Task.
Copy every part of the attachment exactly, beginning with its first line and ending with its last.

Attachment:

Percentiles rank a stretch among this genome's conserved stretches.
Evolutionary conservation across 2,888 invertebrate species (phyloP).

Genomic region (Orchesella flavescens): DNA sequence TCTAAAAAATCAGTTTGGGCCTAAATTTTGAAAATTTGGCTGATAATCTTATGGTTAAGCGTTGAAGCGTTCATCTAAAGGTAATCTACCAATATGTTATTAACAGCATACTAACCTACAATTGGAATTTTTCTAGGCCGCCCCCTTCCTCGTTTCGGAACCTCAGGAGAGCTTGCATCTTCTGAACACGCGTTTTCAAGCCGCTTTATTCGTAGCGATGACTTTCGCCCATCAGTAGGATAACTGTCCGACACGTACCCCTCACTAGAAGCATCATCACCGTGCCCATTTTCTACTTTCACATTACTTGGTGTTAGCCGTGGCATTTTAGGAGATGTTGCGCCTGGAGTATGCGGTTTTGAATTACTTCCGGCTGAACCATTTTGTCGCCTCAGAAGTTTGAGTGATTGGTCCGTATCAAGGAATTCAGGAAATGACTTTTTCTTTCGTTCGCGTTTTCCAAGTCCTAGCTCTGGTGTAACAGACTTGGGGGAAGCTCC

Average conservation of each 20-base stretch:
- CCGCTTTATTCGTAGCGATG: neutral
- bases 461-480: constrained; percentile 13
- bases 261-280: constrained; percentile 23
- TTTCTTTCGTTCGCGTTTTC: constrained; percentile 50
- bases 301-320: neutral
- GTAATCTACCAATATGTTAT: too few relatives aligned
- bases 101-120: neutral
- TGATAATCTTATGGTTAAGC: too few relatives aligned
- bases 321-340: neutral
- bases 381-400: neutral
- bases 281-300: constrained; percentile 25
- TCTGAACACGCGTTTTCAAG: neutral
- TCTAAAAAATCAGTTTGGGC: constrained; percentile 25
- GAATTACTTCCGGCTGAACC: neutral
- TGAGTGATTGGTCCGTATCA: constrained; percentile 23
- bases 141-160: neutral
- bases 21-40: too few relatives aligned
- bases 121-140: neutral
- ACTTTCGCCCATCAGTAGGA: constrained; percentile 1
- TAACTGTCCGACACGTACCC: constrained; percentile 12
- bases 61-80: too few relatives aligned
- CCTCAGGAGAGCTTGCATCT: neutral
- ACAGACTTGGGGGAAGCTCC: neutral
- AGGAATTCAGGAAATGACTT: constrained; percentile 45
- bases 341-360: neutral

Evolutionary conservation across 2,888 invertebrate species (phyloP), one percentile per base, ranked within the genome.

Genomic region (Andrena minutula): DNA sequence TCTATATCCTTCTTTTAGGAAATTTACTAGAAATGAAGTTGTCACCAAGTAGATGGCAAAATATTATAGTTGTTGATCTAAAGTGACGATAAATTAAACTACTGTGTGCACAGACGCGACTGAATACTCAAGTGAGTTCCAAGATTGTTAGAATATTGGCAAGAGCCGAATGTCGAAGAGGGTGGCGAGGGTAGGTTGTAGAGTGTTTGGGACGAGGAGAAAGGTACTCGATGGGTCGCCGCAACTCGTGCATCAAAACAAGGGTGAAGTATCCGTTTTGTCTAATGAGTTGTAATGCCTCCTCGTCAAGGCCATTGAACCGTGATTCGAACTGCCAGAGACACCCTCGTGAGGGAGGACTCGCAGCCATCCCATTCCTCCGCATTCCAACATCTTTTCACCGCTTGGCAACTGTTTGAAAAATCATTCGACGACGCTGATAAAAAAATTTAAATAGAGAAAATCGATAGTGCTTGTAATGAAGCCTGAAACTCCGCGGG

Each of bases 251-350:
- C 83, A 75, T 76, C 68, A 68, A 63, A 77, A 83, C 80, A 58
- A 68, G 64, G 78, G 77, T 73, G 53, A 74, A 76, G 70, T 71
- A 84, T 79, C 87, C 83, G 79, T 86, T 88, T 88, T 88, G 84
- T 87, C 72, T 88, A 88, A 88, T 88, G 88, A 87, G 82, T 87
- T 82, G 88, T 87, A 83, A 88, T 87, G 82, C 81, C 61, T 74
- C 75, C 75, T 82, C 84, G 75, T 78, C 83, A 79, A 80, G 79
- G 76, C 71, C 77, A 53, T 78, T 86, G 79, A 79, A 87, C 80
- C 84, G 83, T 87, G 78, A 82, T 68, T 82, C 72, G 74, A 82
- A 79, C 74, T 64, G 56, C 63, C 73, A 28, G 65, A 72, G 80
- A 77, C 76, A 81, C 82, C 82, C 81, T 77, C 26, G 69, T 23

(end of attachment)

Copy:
Percentiles rank a stretch among this genome's conserved stretches.
Evolutionary conservation across 2,888 invertebrate species (phyloP).

Genomic region (Orchesella flavescens): DNA sequence TCTAAAAAATCAGTTTGGGCCTAAATTTTGAAAATTTGGCTGATAATCTTATGGTTAAGCGTTGAAGCGTTCATCTAAAGGTAATCTACCAATATGTTATTAACAGCATACTAACCTACAATTGGAATTTTTCTAGGCCGCCCCCTTCCTCGTTTCGGAACCTCAGGAGAGCTTGCATCTTCTGAACACGCGTTTTCAAGCCGCTTTATTCGTAGCGATGACTTTCGCCCATCAGTAGGATAACTGTCCGACACGTACCCCTCACTAGAAGCATCATCACCGTGCCCATTTTCTACTTTCACATTACTTGGTGTTAGCCGTGGCATTTTAGGAGATGTTGCGCCTGGAGTATGCGGTTTTGAATTACTTCCGGCTGAACCATTTTGTCGCCTCAGAAGTTTGAGTGATTGGTCCGTATCAAGGAATTCAGGAAATGACTTTTTCTTTCGTTCGCGTTTTCCAAGTCCTAGCTCTGGTGTAACAGACTTGGGGGAAGCTCC

Average conservation of each 20-base stretch:
- CCGCTTTATTCGTAGCGATG: neutral
- bases 461-480: constrained; percentile 13
- bases 261-280: constrained; percentile 23
- TTTCTTTCGTTCGCGTTTTC: constrained; percentile 50
- bases 301-320: neutral
- GTAATCTACCAATATGTTAT: too few relatives aligned
- bases 101-120: neutral
- TGATAATCTTATGGTTAAGC: too few relatives aligned
- bases 321-340: neutral
- bases 381-400: neutral
- bases 281-300: constrained; percentile 25
- TCTGAACACGCGTTTTCAAG: neutral
- TCTAAAAAATCAGTTTGGGC: constrained; percentile 25
- GAATTACTTCCGGCTGAACC: neutral
- TGAGTGATTGGTCCGTATCA: constrained; percentile 23
- bases 141-160: neutral
- bases 21-40: too few relatives aligned
- bases 121-140: neutral
- ACTTTCGCCCATCAGTAGGA: constrained; percentile 1
- TAACTGTCCGACACGTACCC: constrained; percentile 12
- bases 61-80: too few relatives aligned
- CCTCAGGAGAGCTTGCATCT: neutral
- ACAGACTTGGGGGAAGCTCC: neutral
- AGGAATTCAGGAAATGACTT: constrained; percentile 45
- bases 341-360: neutral

Evolutionary conservation across 2,888 invertebrate species (phyloP), one percentile per base, ranked within the genome.

Genomic region (Andrena minutula): DNA sequence TCTATATCCTTCTTTTAGGAAATTTACTAGAAATGAAGTTGTCACCAAGTAGATGGCAAAATATTATAGTTGTTGATCTAAAGTGACGATAAATTAAACTACTGTGTGCACAGACGCGACTGAATACTCAAGTGAGTTCCAAGATTGTTAGAATATTGGCAAGAGCCGAATGTCGAAGAGGGTGGCGAGGGTAGGTTGTAGAGTGTTTGGGACGAGGAGAAAGGTACTCGATGGGTCGCCGCAACTCGTGCATCAAAACAAGGGTGAAGTATCCGTTTTGTCTAATGAGTTGTAATGCCTCCTCGTCAAGGCCATTGAACCGTGATTCGAACTGCCAGAGACACCCTCGTGAGGGAGGACTCGCAGCCATCCCATTCCTCCGCATTCCAACATCTTTTCACCGCTTGGCAACTGTTTGAAAAATCATTCGACGACGCTGATAAAAAAATTTAAATAGAGAAAATCGATAGTGCTTGTAATGAAGCCTGAAACTCCGCGGG

Each of bases 251-350:
- C 83, A 75, T 76, C 68, A 68, A 63, A 77, A 83, C 80, A 58
- A 68, G 64, G 78, G 77, T 73, G 53, A 74, A 76, G 70, T 71
- A 84, T 79, C 87, C 83, G 79, T 86, T 88, T 88, T 88, G 84
- T 87, C 72, T 88, A 88, A 88, T 88, G 88, A 87, G 82, T 87
- T 82, G 88, T 87, A 83, A 88, T 87, G 82, C 81, C 61, T 74
- C 75, C 75, T 82, C 84, G 75, T 78, C 83, A 79, A 80, G 79
- G 76, C 71, C 77, A 53, T 78, T 86, G 79, A 79, A 87, C 80
- C 84, G 83, T 87, G 78, A 82, T 68, T 82, C 72, G 74, A 82
- A 79, C 74, T 64, G 56, C 63, C 73, A 28, G 65, A 72, G 80
- A 77, C 76, A 81, C 82, C 82, C 81, T 77, C 26, G 69, T 23